Dysfunctional DVS Does It Again with Driving Test Backlog Projected to Hit 110,000
The Department of Driver and Vehicle Services long ago became the symbol for what’s wrong with government delivery of services. DVS had probably already eclipsed the post office as the epitome of mediocrity before MNLARS. But the vehicle registration meltdown that’s spanned nearly a decade cemented the agency’s reputation for ineptitude for a new generation of Minnesotans.
But that doesn’t mean DVS isn’t still working on it. The latest example involves what should be the routine task of taking a road test to obtain a driver’s license but has become a survival of the fittest sort of experience that’s led some residents to crisscross the state to find a DVS facility with an opening.
State road testing centers already faced heavy criticism from citizens thanks to a long waiting list and severe shortage of capacity to meet customer demand.
The coronavirus shutdown only exacerbated the backlog, resulting in even bigger headaches for those hoping to get behind the wheel any time soon, according to the Star Tribune.
The Minnesota Department of Vehicle Services (DVS) on Friday will begin the daunting process of rescheduling behind-the-wheel exams for would-be drivers whose road tests were canceled when most state services shut down in mid-March due to the coronavirus pandemic.
DVS scrubbed more than 13,000 driving exams during the eight weeks Gov. Tim Walz’s stay-home order was in effect, further stressing the testing system that had struggled to keep up even before COVID-19. Before the pandemic, wait times often reached 60 days or more and exam stations were so full that many people booked appointments in distant places to get in.
On top of the canceled appointments, the DVS is bracing for a new surge of applications as long lines formed at service centers that on Tuesday resumed knowledge tests and accepting applications for driver’s licenses. The agency estimates it will need to give more than 111,500 road exams by the end of the year as it makes up missed tests and accommodates demand from new applicants seeking Class D and commercial licenses, according to a DVS memo released last week.
Wisconsin and other states have temporarily forgone the requirement for a road test in a gesture to consumers. But no such luck on the Minnesota side of the border where the situation appears headed from bad to worse.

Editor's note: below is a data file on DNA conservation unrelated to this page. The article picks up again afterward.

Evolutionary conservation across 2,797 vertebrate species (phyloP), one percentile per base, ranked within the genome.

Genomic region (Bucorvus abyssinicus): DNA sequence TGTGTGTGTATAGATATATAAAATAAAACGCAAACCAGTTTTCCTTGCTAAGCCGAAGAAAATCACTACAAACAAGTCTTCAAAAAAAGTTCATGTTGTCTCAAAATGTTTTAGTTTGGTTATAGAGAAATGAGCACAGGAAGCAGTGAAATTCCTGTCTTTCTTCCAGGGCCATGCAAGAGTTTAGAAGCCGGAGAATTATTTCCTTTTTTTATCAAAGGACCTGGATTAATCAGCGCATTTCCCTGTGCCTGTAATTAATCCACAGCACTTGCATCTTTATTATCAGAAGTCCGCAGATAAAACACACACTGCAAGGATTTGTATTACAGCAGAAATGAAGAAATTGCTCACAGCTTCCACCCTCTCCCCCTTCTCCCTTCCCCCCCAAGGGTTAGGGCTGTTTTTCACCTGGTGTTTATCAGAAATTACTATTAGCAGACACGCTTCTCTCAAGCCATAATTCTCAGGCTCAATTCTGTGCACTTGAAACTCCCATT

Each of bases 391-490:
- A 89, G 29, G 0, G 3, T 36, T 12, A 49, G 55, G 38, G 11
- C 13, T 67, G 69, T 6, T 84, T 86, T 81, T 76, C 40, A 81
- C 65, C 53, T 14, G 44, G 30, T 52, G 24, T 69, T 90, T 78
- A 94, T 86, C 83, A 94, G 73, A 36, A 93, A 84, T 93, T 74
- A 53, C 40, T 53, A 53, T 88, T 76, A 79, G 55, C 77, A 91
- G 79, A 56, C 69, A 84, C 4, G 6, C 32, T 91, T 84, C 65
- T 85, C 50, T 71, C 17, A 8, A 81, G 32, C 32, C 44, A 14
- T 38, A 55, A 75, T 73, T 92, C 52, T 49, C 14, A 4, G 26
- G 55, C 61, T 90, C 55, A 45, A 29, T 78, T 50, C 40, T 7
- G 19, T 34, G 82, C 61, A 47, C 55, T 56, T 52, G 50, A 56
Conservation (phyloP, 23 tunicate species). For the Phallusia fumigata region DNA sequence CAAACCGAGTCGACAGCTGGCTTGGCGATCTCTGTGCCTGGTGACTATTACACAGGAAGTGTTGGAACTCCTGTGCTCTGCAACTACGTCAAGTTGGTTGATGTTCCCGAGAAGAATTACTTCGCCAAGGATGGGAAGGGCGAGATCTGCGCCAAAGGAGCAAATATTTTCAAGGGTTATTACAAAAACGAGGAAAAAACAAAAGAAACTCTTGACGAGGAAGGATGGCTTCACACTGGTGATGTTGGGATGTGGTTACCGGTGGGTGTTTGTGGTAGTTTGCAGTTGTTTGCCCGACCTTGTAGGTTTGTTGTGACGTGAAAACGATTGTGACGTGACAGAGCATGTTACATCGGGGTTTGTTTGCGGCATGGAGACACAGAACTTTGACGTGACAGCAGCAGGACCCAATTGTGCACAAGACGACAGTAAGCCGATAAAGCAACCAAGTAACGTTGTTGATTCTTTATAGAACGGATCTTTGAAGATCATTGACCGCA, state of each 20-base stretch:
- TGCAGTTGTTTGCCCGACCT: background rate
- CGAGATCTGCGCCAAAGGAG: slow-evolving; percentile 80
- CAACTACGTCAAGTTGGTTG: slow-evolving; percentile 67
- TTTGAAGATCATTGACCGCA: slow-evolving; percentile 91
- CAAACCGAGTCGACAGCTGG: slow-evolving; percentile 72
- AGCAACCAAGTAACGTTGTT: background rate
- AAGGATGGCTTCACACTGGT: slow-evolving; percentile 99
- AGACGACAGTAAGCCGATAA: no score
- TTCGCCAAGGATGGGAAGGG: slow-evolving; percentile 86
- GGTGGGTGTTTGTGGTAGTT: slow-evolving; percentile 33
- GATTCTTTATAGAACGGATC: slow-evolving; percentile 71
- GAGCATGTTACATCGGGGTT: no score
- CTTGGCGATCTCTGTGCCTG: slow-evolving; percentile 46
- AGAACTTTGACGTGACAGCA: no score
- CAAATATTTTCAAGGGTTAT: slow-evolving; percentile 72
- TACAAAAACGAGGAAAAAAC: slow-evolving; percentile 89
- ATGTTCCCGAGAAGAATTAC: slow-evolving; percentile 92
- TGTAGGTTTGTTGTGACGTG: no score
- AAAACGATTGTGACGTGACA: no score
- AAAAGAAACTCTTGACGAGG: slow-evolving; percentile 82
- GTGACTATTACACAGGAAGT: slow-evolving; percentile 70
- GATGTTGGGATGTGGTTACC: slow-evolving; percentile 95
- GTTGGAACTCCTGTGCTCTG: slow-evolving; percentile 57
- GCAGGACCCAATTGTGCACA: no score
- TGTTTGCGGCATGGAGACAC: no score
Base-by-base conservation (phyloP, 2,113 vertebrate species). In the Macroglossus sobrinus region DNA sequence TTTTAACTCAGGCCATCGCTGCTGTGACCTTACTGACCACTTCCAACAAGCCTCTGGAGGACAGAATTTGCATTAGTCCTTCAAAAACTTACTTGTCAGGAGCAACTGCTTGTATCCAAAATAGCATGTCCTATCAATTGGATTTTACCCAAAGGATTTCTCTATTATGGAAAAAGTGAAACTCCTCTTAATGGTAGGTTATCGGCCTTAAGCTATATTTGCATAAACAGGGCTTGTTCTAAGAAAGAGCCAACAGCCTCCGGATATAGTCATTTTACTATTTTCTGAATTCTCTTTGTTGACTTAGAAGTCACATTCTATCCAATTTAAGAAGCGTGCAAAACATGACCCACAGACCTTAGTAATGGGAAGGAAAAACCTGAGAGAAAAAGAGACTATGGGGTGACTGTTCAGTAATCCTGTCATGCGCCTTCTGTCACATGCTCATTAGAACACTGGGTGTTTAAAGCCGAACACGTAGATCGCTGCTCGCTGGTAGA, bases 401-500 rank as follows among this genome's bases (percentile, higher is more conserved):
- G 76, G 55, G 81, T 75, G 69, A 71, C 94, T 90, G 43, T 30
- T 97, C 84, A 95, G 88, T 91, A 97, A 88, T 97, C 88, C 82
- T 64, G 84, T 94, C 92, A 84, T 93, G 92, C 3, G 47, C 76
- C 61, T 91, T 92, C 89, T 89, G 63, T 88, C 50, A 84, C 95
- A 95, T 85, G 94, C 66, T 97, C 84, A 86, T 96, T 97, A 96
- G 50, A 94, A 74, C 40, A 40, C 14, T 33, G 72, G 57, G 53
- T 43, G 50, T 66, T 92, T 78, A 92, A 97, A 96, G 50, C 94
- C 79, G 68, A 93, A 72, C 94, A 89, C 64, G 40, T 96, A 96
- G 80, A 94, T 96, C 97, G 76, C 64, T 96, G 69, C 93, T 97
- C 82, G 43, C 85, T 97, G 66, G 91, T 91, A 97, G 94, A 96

It’s all been frustrating for Angela Vanden Busch’s 16-year-old daughter, who had an appointment scheduled in April before it was called off.
“My daughter was really excited to take her road test as all of her friends already have their licenses, and they’ve been driving her around for more than a year,” said the south metro resident. “She’s very unhappy. She could have had her license by now, which I’m sure is how a lot of other kids are feeling. This issue is not just affecting 16-year-olds; there are adults who also need to take road tests.”
The Minnesota Senate saw this coming, passing a bill to allow private centers to conduct tests to reduce the backlog, patterned after legislation enacted last session for bus drivers.
“The legislature passed a similar bill last year to allow third party testing for school bus drivers,” said Sen. Karin Housley, R-St. Mary’s Point, sponsor of the bill in a news release. “According to those in the industry, it has been a ‘grand slam’ and ‘gone are the 2-3 week wait time to get a driver tested’. There is no reason we cannot do something similar for the Class D license – especially as the department projects the backlog will grow to 111,500 outstanding tests by December.”
But the measure hit a dead end in the DFL-controlled Minnesota House. That may be one of the only reasons to hope for a special session next month, by which time lawmakers will have gotten an earful from parents and students literally being driven crazy by ourdysfunctional DVS .